Climate change will make allergy season more unbearable
If the rising sea levels, dying species, and extreme weather patterns weren't enough to convince you that climate change is not to be trifled with — prepare yourself for the worst. Because a new study in the journal Environmental Health Perspectives reports that climate change is about to make seasonal allergies so much worse, for so many more runny-nosed, bleary-eyed Europeans.
Based on current climate models, the study suggests that the number of people suffering from hay fever, due to troublesome ragweed pollen, could double in just 35 years. "Pollen allergy is a major public health problem globally but it has not been known what sort of an impact climate change will have," said coauthor Iain Lake of the University of East Anglia, in a press statement. "This is the first study to quantify what the consequences of climate change on pollen allergy may be."
The U.S. have invented the runny nose — ragweed, bane of allergy sufferers, is native to North America — but recent studies suggest that the troublesome pollen is rapidly invading Europe. That's to be expected with or without climate change — ragweed is highly invasive and resistant to herbicides. But climate change brings warmer temperatures and higher carbon dioxide levels, which is just what ragweed needs to grow from a seasonal pest into a public health emergency. Under the right conditions, a single ragweed plant can produce one billion grains of pollen per year, and already cost the European Union upwards of $60 billion per year in treatment and sick days.
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For this new study, Lake and his team created maps of ragweed pollen counts over the pollen season and combined them with data on where people live and levels of allergy in the population. Then, they figured in the latest climate models and determined the likely impact of climate change on ragweed plant distribution, pollen production, and seasonal allergies in Europe. They found that the number of ragweed sufferers is set to double — from 33 to 77 million people — by the year 2050.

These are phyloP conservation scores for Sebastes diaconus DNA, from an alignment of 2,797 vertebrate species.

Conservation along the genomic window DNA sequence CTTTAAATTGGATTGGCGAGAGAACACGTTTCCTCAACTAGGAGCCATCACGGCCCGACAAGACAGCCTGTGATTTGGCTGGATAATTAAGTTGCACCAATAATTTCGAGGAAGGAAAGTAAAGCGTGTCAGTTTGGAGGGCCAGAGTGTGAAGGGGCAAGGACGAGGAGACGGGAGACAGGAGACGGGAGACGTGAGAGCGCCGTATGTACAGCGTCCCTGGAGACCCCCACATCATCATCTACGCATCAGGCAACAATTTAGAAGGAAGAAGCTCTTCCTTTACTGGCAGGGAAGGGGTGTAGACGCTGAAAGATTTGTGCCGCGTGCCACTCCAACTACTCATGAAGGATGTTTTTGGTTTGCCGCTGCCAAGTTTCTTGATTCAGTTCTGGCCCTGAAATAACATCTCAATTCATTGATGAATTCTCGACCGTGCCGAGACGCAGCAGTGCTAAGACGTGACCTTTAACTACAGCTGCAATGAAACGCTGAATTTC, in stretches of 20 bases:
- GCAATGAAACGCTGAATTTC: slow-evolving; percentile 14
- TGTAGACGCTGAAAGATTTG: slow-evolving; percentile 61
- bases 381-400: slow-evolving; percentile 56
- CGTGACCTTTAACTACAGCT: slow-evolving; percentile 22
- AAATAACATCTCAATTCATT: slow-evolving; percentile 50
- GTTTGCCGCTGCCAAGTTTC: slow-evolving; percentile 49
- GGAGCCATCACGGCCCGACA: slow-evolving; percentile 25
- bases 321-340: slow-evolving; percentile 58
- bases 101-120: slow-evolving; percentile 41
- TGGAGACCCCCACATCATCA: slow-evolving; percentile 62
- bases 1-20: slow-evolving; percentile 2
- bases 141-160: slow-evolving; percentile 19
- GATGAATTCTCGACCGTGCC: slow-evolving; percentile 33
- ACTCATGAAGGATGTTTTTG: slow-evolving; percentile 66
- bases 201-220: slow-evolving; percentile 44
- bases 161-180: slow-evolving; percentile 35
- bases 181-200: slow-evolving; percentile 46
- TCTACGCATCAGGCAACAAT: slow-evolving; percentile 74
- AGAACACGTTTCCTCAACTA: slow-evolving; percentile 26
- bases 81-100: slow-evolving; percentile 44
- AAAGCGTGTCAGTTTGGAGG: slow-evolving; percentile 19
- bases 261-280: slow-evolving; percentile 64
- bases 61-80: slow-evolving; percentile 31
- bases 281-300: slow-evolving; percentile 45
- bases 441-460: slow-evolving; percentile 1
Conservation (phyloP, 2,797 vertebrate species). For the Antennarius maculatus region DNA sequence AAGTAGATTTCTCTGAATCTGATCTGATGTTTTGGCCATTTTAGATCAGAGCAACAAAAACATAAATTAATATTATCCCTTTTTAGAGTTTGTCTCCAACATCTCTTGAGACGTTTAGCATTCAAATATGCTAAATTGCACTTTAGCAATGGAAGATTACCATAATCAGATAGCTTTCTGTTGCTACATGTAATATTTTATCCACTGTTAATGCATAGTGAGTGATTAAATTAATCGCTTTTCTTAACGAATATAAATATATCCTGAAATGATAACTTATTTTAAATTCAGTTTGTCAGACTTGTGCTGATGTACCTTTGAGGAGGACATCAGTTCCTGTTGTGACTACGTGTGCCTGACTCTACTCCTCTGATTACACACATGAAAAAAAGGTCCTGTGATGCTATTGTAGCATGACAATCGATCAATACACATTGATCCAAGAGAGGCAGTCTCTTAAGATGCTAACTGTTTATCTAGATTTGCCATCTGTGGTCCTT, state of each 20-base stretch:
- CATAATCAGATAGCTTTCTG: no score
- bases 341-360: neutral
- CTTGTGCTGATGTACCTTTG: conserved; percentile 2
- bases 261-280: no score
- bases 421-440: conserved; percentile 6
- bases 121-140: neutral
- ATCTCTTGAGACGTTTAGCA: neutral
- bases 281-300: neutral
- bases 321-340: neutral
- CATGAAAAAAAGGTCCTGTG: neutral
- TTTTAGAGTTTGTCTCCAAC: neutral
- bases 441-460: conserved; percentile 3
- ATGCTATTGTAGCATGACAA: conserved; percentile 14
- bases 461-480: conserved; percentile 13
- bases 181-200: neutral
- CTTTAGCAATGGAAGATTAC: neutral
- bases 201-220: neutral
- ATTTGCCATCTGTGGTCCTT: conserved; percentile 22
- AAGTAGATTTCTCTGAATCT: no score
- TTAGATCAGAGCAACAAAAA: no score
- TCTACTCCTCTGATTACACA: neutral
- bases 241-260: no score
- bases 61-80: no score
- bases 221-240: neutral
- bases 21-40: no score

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"Our research shows that ragweed pollen allergy will become a common health problem across Europe, expanding into areas where it is currently uncommon," Lake says. "The greatest proportional increases will happen in countries including Germany, Poland, and France."
Lake also cautions that "higher ragweed pollen concentrations and a longer ragweed pollen season may also increase the severity of symptoms." The team's models suggest that France and Italy, for instance, will likely see ragweed pollen arrive at least one month earlier and depart a few months later than usual, once climate change kicks in. And that's just the ragweed. Several other important allergens are also likely to be affected by climate change. "It is also important to add that climate change consequences will not be restricted to ragweed," Lake says.
"A range of other pollen-producing species are likely to be affected."
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